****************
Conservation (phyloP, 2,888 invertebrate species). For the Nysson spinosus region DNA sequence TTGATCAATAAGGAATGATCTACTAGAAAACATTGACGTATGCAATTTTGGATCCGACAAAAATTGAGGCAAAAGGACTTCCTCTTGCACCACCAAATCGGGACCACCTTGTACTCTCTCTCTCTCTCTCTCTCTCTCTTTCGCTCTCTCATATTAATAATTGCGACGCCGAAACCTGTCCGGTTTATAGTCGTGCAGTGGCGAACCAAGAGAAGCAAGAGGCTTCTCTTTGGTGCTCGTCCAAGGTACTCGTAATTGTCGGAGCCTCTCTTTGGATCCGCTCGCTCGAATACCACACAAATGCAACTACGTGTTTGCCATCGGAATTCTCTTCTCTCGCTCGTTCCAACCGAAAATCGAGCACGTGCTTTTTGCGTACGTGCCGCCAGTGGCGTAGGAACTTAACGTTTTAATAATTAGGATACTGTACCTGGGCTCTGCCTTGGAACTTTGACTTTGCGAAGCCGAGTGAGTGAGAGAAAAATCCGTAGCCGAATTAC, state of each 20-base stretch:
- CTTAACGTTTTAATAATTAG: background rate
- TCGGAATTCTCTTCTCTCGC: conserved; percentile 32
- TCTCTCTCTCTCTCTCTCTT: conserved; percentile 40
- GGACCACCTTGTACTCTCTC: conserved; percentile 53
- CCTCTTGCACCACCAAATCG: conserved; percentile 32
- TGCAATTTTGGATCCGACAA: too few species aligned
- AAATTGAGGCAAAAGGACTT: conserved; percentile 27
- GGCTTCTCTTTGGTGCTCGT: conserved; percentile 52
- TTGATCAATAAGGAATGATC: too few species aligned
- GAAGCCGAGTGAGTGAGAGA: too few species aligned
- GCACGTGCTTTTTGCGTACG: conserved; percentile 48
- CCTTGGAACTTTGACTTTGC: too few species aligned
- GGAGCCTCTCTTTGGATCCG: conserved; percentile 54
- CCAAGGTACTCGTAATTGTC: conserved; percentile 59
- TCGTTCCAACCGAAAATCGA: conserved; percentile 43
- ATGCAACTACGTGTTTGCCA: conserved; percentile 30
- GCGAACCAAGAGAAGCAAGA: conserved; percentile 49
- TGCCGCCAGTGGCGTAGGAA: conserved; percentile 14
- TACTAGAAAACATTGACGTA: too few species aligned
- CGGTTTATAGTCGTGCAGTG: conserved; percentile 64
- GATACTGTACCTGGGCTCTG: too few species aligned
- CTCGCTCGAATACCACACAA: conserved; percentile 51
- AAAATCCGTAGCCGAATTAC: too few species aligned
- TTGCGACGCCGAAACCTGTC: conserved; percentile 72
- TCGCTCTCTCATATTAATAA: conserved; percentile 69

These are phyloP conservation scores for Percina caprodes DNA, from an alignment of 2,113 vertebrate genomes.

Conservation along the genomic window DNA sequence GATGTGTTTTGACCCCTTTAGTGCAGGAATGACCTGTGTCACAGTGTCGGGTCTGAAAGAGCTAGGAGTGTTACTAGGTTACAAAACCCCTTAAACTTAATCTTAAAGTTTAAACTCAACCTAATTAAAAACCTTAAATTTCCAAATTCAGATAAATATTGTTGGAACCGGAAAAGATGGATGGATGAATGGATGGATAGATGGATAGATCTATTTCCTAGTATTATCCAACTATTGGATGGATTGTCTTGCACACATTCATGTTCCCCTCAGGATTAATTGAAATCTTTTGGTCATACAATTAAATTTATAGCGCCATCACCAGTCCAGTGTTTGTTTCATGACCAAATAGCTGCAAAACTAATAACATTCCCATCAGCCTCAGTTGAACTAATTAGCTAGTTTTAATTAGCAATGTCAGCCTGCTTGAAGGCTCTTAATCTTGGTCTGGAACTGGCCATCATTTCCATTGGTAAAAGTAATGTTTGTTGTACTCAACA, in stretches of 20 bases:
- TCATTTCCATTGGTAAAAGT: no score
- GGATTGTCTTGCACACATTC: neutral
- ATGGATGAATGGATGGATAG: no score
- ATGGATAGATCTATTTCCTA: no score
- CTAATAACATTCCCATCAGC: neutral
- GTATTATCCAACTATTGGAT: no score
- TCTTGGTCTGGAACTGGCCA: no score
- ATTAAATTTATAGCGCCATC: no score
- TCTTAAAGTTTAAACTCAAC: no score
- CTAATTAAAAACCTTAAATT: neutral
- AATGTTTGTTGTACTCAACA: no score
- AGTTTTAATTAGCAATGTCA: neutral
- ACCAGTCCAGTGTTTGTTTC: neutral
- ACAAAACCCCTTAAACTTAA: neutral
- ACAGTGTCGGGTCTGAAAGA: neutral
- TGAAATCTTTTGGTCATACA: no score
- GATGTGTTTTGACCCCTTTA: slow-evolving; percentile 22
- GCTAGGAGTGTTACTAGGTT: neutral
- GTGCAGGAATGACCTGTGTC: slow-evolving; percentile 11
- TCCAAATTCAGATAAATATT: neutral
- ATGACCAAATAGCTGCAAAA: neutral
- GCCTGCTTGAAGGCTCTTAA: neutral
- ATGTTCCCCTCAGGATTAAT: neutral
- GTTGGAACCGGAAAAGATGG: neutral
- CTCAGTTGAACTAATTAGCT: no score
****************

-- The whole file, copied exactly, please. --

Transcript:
Conservation (phyloP, 2,888 invertebrate species). For the Nysson spinosus region DNA sequence TTGATCAATAAGGAATGATCTACTAGAAAACATTGACGTATGCAATTTTGGATCCGACAAAAATTGAGGCAAAAGGACTTCCTCTTGCACCACCAAATCGGGACCACCTTGTACTCTCTCTCTCTCTCTCTCTCTCTCTTTCGCTCTCTCATATTAATAATTGCGACGCCGAAACCTGTCCGGTTTATAGTCGTGCAGTGGCGAACCAAGAGAAGCAAGAGGCTTCTCTTTGGTGCTCGTCCAAGGTACTCGTAATTGTCGGAGCCTCTCTTTGGATCCGCTCGCTCGAATACCACACAAATGCAACTACGTGTTTGCCATCGGAATTCTCTTCTCTCGCTCGTTCCAACCGAAAATCGAGCACGTGCTTTTTGCGTACGTGCCGCCAGTGGCGTAGGAACTTAACGTTTTAATAATTAGGATACTGTACCTGGGCTCTGCCTTGGAACTTTGACTTTGCGAAGCCGAGTGAGTGAGAGAAAAATCCGTAGCCGAATTAC, state of each 20-base stretch:
- CTTAACGTTTTAATAATTAG: background rate
- TCGGAATTCTCTTCTCTCGC: conserved; percentile 32
- TCTCTCTCTCTCTCTCTCTT: conserved; percentile 40
- GGACCACCTTGTACTCTCTC: conserved; percentile 53
- CCTCTTGCACCACCAAATCG: conserved; percentile 32
- TGCAATTTTGGATCCGACAA: too few species aligned
- AAATTGAGGCAAAAGGACTT: conserved; percentile 27
- GGCTTCTCTTTGGTGCTCGT: conserved; percentile 52
- TTGATCAATAAGGAATGATC: too few species aligned
- GAAGCCGAGTGAGTGAGAGA: too few species aligned
- GCACGTGCTTTTTGCGTACG: conserved; percentile 48
- CCTTGGAACTTTGACTTTGC: too few species aligned
- GGAGCCTCTCTTTGGATCCG: conserved; percentile 54
- CCAAGGTACTCGTAATTGTC: conserved; percentile 59
- TCGTTCCAACCGAAAATCGA: conserved; percentile 43
- ATGCAACTACGTGTTTGCCA: conserved; percentile 30
- GCGAACCAAGAGAAGCAAGA: conserved; percentile 49
- TGCCGCCAGTGGCGTAGGAA: conserved; percentile 14
- TACTAGAAAACATTGACGTA: too few species aligned
- CGGTTTATAGTCGTGCAGTG: conserved; percentile 64
- GATACTGTACCTGGGCTCTG: too few species aligned
- CTCGCTCGAATACCACACAA: conserved; percentile 51
- AAAATCCGTAGCCGAATTAC: too few species aligned
- TTGCGACGCCGAAACCTGTC: conserved; percentile 72
- TCGCTCTCTCATATTAATAA: conserved; percentile 69

These are phyloP conservation scores for Percina caprodes DNA, from an alignment of 2,113 vertebrate genomes.

Conservation along the genomic window DNA sequence GATGTGTTTTGACCCCTTTAGTGCAGGAATGACCTGTGTCACAGTGTCGGGTCTGAAAGAGCTAGGAGTGTTACTAGGTTACAAAACCCCTTAAACTTAATCTTAAAGTTTAAACTCAACCTAATTAAAAACCTTAAATTTCCAAATTCAGATAAATATTGTTGGAACCGGAAAAGATGGATGGATGAATGGATGGATAGATGGATAGATCTATTTCCTAGTATTATCCAACTATTGGATGGATTGTCTTGCACACATTCATGTTCCCCTCAGGATTAATTGAAATCTTTTGGTCATACAATTAAATTTATAGCGCCATCACCAGTCCAGTGTTTGTTTCATGACCAAATAGCTGCAAAACTAATAACATTCCCATCAGCCTCAGTTGAACTAATTAGCTAGTTTTAATTAGCAATGTCAGCCTGCTTGAAGGCTCTTAATCTTGGTCTGGAACTGGCCATCATTTCCATTGGTAAAAGTAATGTTTGTTGTACTCAACA, in stretches of 20 bases:
- TCATTTCCATTGGTAAAAGT: no score
- GGATTGTCTTGCACACATTC: neutral
- ATGGATGAATGGATGGATAG: no score
- ATGGATAGATCTATTTCCTA: no score
- CTAATAACATTCCCATCAGC: neutral
- GTATTATCCAACTATTGGAT: no score
- TCTTGGTCTGGAACTGGCCA: no score
- ATTAAATTTATAGCGCCATC: no score
- TCTTAAAGTTTAAACTCAAC: no score
- CTAATTAAAAACCTTAAATT: neutral
- AATGTTTGTTGTACTCAACA: no score
- AGTTTTAATTAGCAATGTCA: neutral
- ACCAGTCCAGTGTTTGTTTC: neutral
- ACAAAACCCCTTAAACTTAA: neutral
- ACAGTGTCGGGTCTGAAAGA: neutral
- TGAAATCTTTTGGTCATACA: no score
- GATGTGTTTTGACCCCTTTA: slow-evolving; percentile 22
- GCTAGGAGTGTTACTAGGTT: neutral
- GTGCAGGAATGACCTGTGTC: slow-evolving; percentile 11
- TCCAAATTCAGATAAATATT: neutral
- ATGACCAAATAGCTGCAAAA: neutral
- GCCTGCTTGAAGGCTCTTAA: neutral
- ATGTTCCCCTCAGGATTAAT: neutral
- GTTGGAACCGGAAAAGATGG: neutral
- CTCAGTTGAACTAATTAGCT: no score